The daily Nebraskan. ([Lincoln, Neb.) 1901-current, July 15, 1954, Image 1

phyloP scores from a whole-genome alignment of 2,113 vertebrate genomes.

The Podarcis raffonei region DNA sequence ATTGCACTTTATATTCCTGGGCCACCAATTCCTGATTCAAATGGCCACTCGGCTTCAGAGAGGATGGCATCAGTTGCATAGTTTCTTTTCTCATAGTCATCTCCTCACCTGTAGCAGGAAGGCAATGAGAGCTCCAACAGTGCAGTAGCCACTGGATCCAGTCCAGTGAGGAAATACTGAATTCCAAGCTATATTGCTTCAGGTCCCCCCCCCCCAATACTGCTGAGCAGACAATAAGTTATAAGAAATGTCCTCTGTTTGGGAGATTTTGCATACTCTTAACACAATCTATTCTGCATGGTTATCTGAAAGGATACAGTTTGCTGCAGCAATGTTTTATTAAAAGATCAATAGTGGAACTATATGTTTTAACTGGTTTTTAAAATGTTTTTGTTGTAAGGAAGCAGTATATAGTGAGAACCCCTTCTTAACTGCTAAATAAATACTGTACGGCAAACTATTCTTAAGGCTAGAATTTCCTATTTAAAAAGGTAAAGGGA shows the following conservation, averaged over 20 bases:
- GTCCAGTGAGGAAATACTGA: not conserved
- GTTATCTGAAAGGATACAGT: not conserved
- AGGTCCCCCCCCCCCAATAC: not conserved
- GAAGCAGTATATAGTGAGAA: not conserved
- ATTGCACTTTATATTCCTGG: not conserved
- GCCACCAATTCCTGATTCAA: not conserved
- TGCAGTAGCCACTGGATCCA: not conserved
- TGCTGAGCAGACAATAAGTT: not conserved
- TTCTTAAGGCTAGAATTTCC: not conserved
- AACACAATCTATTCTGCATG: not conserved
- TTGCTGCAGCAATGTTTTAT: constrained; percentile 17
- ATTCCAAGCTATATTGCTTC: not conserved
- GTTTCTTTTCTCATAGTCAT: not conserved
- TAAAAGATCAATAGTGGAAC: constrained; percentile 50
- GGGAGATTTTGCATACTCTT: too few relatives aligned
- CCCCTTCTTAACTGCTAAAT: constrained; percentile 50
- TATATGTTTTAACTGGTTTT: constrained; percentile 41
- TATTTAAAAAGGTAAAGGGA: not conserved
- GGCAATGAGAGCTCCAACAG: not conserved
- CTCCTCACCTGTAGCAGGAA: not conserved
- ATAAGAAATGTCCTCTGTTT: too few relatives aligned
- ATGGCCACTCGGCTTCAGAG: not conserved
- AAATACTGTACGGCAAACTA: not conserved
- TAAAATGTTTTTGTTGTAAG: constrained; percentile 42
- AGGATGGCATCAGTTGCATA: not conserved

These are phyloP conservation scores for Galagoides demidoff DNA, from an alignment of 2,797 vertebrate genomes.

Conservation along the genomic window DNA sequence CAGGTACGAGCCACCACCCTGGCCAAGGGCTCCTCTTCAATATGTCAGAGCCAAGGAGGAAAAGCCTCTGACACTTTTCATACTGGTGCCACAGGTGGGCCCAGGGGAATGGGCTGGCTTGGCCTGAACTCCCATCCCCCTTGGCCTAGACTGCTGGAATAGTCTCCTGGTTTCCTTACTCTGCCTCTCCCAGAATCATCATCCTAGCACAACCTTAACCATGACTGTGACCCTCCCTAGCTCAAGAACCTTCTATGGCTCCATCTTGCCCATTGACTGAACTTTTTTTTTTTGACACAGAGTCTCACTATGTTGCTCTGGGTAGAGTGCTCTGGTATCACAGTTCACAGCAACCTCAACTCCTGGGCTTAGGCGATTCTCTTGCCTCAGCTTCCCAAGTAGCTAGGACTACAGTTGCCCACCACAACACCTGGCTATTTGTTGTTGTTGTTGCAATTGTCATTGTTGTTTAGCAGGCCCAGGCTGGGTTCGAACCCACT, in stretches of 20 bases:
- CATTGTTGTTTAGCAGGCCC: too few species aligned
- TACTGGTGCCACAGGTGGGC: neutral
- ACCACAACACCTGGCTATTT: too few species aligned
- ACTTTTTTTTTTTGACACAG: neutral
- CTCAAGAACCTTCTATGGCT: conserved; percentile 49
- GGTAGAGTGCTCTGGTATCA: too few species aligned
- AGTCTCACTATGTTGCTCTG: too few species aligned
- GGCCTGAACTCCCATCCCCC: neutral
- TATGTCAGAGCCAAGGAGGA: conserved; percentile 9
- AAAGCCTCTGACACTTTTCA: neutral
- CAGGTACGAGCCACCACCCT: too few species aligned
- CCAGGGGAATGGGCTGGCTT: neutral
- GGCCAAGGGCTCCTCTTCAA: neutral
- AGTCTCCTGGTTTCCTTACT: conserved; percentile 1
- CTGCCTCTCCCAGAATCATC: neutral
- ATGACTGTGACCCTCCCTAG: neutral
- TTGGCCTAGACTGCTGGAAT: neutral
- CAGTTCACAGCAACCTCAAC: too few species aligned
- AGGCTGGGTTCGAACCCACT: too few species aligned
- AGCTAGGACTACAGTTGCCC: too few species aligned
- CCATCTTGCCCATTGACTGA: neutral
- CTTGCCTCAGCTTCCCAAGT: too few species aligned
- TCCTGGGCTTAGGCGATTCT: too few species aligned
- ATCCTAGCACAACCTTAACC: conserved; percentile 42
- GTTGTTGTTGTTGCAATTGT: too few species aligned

Volume 54, No. 6 Dr. Langeveld To Visit SSSU Monday, Tuesday Dr. Martin J. Langeveld, to ternationally known education ist and head of the department of education at the University of Utrect, Holland, will speak to University educational groups Monday and Tuesday. Monday noon he will speak at the cerebral palsy workshop luncheon in the Union, followed by an address on 'The Child's Experience of His Body" at a seminar of the department of education and related depart ments who are interested, from Doll To Speak At Palsy Meet Wednesday One of the nation's leading au thorities on problems of mental deficiency and cerebral palsy in children, Edgar A. Doll, will be on campus Wednesday, July 21, to speak at the cerebral' palsy workshop luncheon and seminar. The luncheon will be at noon in the UnioiC followed by the seminar in the Union Faculty Lounge. Doll is at present director of reesarch at the Vineland Train ing School in New Jersey and is a consultant for the United Cerebral Palsy Association and the National Society, ior CrinruWi Children and Adults. HE WAS one of the first men able to show that many cerebral palsy children have high mental ability and to enable the chil dren to make use of the ability. He was formerly professor of abnormal psychology at Ohio Staff University and worked in the Devereux Schools for handi capped children in Pennsylvania and California. Those interested in hearing Doll speak are invited to attend but are asked to make reserva tions at the department of educa tional psychology, Ext. 3222. Lester, Way Named For The cast for "The Glass Menagerie" has been announced by John Tolch, director of the University Theatre's summer play. The cast includes Amanda, Betty Lester; Laura, Mary Way man; Tom, Bill Walton; and the gentleman caller, Jack Parris. Betty Lester received her Bachelor of Fine Arts Degree from Columbia University in New York City where, she was a mem ber of the Columbia TheaVe As sociates. She appeared in several i Play 'Leads Reading the script of "The Glass Menagerie," the sum mer play to be presented by University . Theater July 27 and 28, are the recently an '3 to 5 p.m.. in the Union Faculty Lounge. " HE WILL give a public lecture Monday at 8 p.m. in Love Li brary Auditorium on "The Im pact of an Educational System on the Development of the Child. Tuesday noon at the Union he will address a luncheon meeting of Phi Delta Kappa, men's teach ing honorary, on the topic "Euro pean Educational System, Back ground and Difficulties." DR. LANGEVELD'S specialty is child growth and development, although he has studied and written on a wide variety of edu cational questions. He conducts a private child guidance clinic and has served as adviser to the Queen of Holland with respect to, the education of the princesses. Active in the promotion of better international relations in the field of education, Langeveld participated in ihe UNESCO Seminar on the Training and Education of Teachers in 1948. More recently he has been in vited to lecture and take part in conferences in England, France and Germany. He is working with Dr. Walther Merch, director of the UNESCO Institute for Education in Hamburg, Ger many, on a plan to found an In ternational Journal of Educa tion. 'Your Investmenis' Panel To Discuss Professions "Your Profession is an Invest ment in the Future" will be the topic of a panel discussion in the Union series, "Your Invest ment: Finances, Family and Future," to be held at the Union Tuesday at 4 p.m. Dr. Wesley C. Meierhenry, co ordinator, teacher placement di vision, will serve as moderator. Dr. Walter K. Beggs, professor in school administration, will discuss the "psychic incomes" of professions. man, Walton, Parris 'Glass Menagerie' Cast off-Broadway shows there. She attended the University for two years where she appeared in the University production of "Idiot's Delight." She is now attending the University summer sessions working toward a teacher's certi ficate. MARY WAYMAN appeared in the leading role in the 1953 Uni versity Theatre production, "Light Up the Sky." She has had major roles in "Street Scene" and 'Idiot's Delight" and has ap- A nounced leads. They are (from 1. to r.) Betty Lester, Jack Parris and Mary Wayman. Not pictured is Bill Walton. LINCOLN, NEBRASKA Jt it t 1 Folk Opera Rehearsing a scene from the University summer ch o r u s opera, "The Devil and Daniel Webster,". are the leads (from 1. to r.) Amer Lincoln, Leon ard Blinde, John Poutre and tAt "K" 'Devil, Daniel Webster' Summer Chorus Folk Opera Thursday, Friday A folk onera. "The Devil and Daniel Webster," will be pre sented Friday at 8:30 p.m. at the new Howell Memorial Theatre by the University summer chorus, directed by Earl Jenkins, music instructor, nin to the Dublic. Jenkins an nounced, since reauests for free tickets far exceeded the amount available. ALL TICKETS for the Friday night performance will be hon ored until 8:15 p.m. At that time any available seats will be given to non-ticket holders. The two-act opera by Dauglas Moore and Benet stars John Poutre as Jabez Stone, Marian Brinkman as Mary Stone, Leon ard Blinde as Daniel Webster and Amer Lincoln as Scratch. THE STORY is built around Deared in several other Uni- versity.plays. In 1952 she received her Bachelor of Arts Degree from the University where she was a member of Nebraska Masquers. She is attending the University summer sessions working toward a Bachelor of Science Degree in education. Bill Walton, a June graduate of the University, is a member of Nebraska Masquers and Purple Masque, dramatic honorary. He has appeared in "The Man Who Came to Dinner," "The Hasty Heart" and several other Uni versity productions. He also served as the director of "Room Service," presented by the Uni versity during the past year. This summer he is connected with the Hayloft Theatre in Lincoln. Wal ton will return to the University in the fall for graduate work in speech and dramatic art. JACK PARRIS, junior in Teach ers College majoring in speech, has been seen in University, pro ductions, "The Little Foxes," "The Hasty Heart," "Phoenix Too Frequent" and several laboratory plays. Parris also ap peared in "Light Up the Sky," University Theatre 1953 summer production. He is a member of Nebraska Masquers and has spent the past two summers working at Hayloft Theatre. Parris is attend ing summer sessions at the Uni versity. The Tennessee Williams produc tion will be presented July 27 and 28 at 8 p.m. at the Howell Theatre. n i - i I f Stirmlli.ji Marian Brinkman. The opera will be presented tonight at 7:30 p.m. and Friday at 8:30 p.m. at Howell Memorial Theatre. To Present the troubles of a New Hampshire farmer in the 1840's whose wed ding is threatened by the 'dis covery that he has sold his soul to the devil. Daniel Webster steps in to defend the farmer and bring a happy ending to the Donald Goodrich, Delores Blondi, Robert Wallace, Edward Wells, John Schwartz, John Moran, Gerald Lawson, Jack Wells and Gene Knepper. MEMBERS OF the choreo graphy team are Jane Freitag, Janice Fullerton, Vivian Robb, Nancy Norman, John Moran, Stanley S h u m w a y, Norbert Schuerman and Edwards Teg meier. In addition to Jenkins, the pro duction staff includes Karl Sit tler, stage director; Margaret Fox, choreographer; Shirley Hurtz, accompanist, and Charles Peterson and Mary Sigler, tech nical supervisors. Blood Serum Needed By NU For Cell Study Blood donations are needed by the University's Institute for Cellular Research under the auspices of the director, Dr. Don ald M. Pace, for research re cently undertaken by the Insti tute in human cancer cells. The cancer cells are being cul tured and studied by the Insti tute. The strain, usually called the HeLa strain, is the same that is used for testing polio anti bodies. - HUMAN blood serum is needed to sustain the cells, which can be cultured and maintained for study in the laboratory for an indefinite period of time pro vided the environment is suit able. Those interested in donating blood are asked to phone the de partment of physiology, Ext. 3212. Arrangements can then be made with the University Health Center to have a medical techni cian drawthe blood. Sports Shots A bowling picture and a table tennis picture, "Set 'em Up" and '.tTabie Tennis" will be pre sented at the Sports Shorts pro gram Thursday from 11:45 a.m. to 12:30 p.m. in the Union Main Lounge. The film series is sponsored by the Union and the physical edu cation department. Thursday, July 15, 1954 Afd Aslied lo kU Turk Dr. E. F. Frolik, chairman of the agronomy department, and George S. Round, director of public relations, recently re turned from a three week visit to Turkey, report that the , Uni versity has ben asked to assist the Turkish government and the U. S. Foreign Operations Admin istration in establishing a new Ataturk University in eastern Turkey. Frolik and Round said that Turkey desires not only to es tablish a new agricultural col lege but also three other col leges in veterinary science, arts and engineering in scattered portions of eastern Turkey. Tur key's President Bayer is among the supporters of the higher edu cation project and Parliament has already appropriated funds for construction of buildings at four proposed sites. FROLIK AND Round met with top Turkish officials and the Ataturk University execu tive committee as well as the Faculties of Agriculture and Veterinary Science at Ankara University during their stay in Ankara. They found enthusiasm and great support for the found- Terrrca arrer mrexna-u;rant College System in this country. The Turks desire to get away from the classical type of higher education now ottered at the three universities in Turkeyv - The report of Frolik and Round would call for a trip to the United States by top Turkish officials in order to acquaint them further with the Land Grant College system. Also, the University would organize a study group to go to Turkey for a six week to two month in tensive study of proposed plans and to then suggest modifica tions of present plans. THE THIRD proposed phase would consist of an exchange of professors between Ankara Uni versity and the University of Ne braska to train staff members for the agricultural faculty of Ataturk University. The report is being submitted to Dean Lambert and Chancellor Hardin for consideration and probably then will be submitted to the Board of Regents for action. Ratner Plans Bridge Lesson Tournament A bridge tournament climaxing the summer bridge lessons spon sored by the Union will be held Wednesday. July 21, in Union Room 315 from 3 to 5:30 p.m. Robert A- Ratner, assistant professor of mechanical -mgineer-ing and instructor of the lessons, said that any University student or instructor can be in the tour nament if he did not participate in lessons. THE TOURNAMENT will be based on "tournament-play" bridge, in which the same hands are played by each couple. Those interested in the tournament are encouraged to come with their own partner, Ratner said. Two prizes win be awarded: One for the highest north-south score and one for the highest east-west score. Those interested may obtain futher information at the Union Activities office.